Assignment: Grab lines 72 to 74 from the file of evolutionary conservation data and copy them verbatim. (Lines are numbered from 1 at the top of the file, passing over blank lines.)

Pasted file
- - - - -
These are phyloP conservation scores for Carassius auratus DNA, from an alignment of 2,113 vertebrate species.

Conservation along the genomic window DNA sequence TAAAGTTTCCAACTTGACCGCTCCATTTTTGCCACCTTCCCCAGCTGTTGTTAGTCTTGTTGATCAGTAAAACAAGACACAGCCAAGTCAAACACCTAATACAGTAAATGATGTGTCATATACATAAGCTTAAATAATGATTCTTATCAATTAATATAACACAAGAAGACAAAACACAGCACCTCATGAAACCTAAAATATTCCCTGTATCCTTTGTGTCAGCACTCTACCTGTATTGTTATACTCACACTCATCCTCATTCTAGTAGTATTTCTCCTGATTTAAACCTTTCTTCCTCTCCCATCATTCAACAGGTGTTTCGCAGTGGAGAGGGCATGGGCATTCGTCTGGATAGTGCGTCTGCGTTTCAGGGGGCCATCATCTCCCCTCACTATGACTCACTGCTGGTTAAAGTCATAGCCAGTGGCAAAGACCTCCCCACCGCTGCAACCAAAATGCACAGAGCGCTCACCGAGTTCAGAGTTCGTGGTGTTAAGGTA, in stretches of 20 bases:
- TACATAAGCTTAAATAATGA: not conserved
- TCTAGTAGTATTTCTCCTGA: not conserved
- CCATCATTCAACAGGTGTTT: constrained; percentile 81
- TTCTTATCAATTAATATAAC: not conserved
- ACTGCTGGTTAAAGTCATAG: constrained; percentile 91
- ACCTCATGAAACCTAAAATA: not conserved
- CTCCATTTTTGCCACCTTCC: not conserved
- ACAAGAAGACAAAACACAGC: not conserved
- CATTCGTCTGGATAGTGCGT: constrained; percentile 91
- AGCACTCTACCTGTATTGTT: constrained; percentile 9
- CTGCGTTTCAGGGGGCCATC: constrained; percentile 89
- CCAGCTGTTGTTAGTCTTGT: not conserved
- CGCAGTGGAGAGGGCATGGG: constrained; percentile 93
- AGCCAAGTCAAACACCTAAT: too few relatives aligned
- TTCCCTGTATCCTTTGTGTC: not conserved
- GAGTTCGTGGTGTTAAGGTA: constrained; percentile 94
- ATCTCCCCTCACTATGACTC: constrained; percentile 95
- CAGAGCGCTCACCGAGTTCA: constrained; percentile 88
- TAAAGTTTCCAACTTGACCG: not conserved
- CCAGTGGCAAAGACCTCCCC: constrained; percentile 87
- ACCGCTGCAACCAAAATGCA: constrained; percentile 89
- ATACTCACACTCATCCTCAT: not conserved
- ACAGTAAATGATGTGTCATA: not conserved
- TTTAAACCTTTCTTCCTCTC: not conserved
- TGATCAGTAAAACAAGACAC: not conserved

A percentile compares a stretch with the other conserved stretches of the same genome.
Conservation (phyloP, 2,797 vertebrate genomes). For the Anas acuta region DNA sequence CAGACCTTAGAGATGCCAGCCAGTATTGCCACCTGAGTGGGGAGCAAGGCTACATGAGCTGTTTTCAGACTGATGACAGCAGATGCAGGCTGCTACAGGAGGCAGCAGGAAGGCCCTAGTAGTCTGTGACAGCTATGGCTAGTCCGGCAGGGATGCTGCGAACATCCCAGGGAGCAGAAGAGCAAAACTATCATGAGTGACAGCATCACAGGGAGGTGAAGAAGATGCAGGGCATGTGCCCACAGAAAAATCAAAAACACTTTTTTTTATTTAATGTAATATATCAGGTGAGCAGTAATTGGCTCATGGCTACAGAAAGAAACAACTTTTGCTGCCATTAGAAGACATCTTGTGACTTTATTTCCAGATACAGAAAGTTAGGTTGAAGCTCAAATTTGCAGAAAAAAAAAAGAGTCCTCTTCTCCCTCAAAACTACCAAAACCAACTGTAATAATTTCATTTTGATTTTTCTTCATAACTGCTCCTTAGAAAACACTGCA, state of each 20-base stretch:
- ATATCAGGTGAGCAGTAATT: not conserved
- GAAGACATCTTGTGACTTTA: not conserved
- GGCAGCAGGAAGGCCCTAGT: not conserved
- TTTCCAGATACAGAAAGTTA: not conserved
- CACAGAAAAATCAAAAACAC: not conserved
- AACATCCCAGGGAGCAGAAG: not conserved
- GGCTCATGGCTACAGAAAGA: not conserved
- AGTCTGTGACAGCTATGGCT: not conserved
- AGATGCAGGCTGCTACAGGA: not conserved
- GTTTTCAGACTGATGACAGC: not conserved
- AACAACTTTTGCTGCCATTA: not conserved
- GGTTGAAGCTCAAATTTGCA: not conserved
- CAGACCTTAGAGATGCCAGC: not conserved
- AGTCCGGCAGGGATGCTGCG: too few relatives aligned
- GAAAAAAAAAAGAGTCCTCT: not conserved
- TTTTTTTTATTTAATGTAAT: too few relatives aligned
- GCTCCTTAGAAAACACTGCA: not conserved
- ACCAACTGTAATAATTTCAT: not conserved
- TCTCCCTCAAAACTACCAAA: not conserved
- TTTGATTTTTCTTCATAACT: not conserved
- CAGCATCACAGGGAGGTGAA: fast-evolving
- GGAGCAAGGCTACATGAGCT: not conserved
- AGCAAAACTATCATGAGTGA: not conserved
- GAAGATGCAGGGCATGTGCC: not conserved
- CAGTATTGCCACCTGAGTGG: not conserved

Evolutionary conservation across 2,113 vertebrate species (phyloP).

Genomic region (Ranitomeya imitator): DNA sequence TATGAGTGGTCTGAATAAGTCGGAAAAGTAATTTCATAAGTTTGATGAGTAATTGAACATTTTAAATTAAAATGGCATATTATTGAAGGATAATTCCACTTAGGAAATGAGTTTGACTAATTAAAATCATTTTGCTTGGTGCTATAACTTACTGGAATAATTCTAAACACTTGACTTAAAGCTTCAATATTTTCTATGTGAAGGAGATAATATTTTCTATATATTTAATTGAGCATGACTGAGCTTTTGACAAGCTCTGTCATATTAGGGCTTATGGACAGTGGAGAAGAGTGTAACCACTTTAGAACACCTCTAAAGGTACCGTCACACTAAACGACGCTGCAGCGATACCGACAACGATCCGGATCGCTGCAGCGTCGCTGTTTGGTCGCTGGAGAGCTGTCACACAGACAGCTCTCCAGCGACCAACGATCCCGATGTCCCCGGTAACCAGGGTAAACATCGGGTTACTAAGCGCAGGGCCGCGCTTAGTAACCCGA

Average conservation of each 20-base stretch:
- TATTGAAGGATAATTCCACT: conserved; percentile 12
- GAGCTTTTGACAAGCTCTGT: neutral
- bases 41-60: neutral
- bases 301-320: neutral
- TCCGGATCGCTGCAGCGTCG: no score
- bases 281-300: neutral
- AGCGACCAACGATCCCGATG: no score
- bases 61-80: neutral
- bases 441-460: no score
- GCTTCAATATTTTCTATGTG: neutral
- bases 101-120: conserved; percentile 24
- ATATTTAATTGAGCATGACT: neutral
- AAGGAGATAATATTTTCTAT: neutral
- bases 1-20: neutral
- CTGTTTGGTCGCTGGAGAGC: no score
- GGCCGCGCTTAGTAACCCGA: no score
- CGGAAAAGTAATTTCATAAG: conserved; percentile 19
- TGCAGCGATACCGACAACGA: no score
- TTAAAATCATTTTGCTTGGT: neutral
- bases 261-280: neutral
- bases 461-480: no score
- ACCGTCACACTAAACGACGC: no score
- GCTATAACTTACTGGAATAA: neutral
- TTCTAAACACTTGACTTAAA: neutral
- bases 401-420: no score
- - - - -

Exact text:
- CTGTTTGGTCGCTGGAGAGC: no score
- GGCCGCGCTTAGTAACCCGA: no score
- CGGAAAAGTAATTTCATAAG: conserved; percentile 19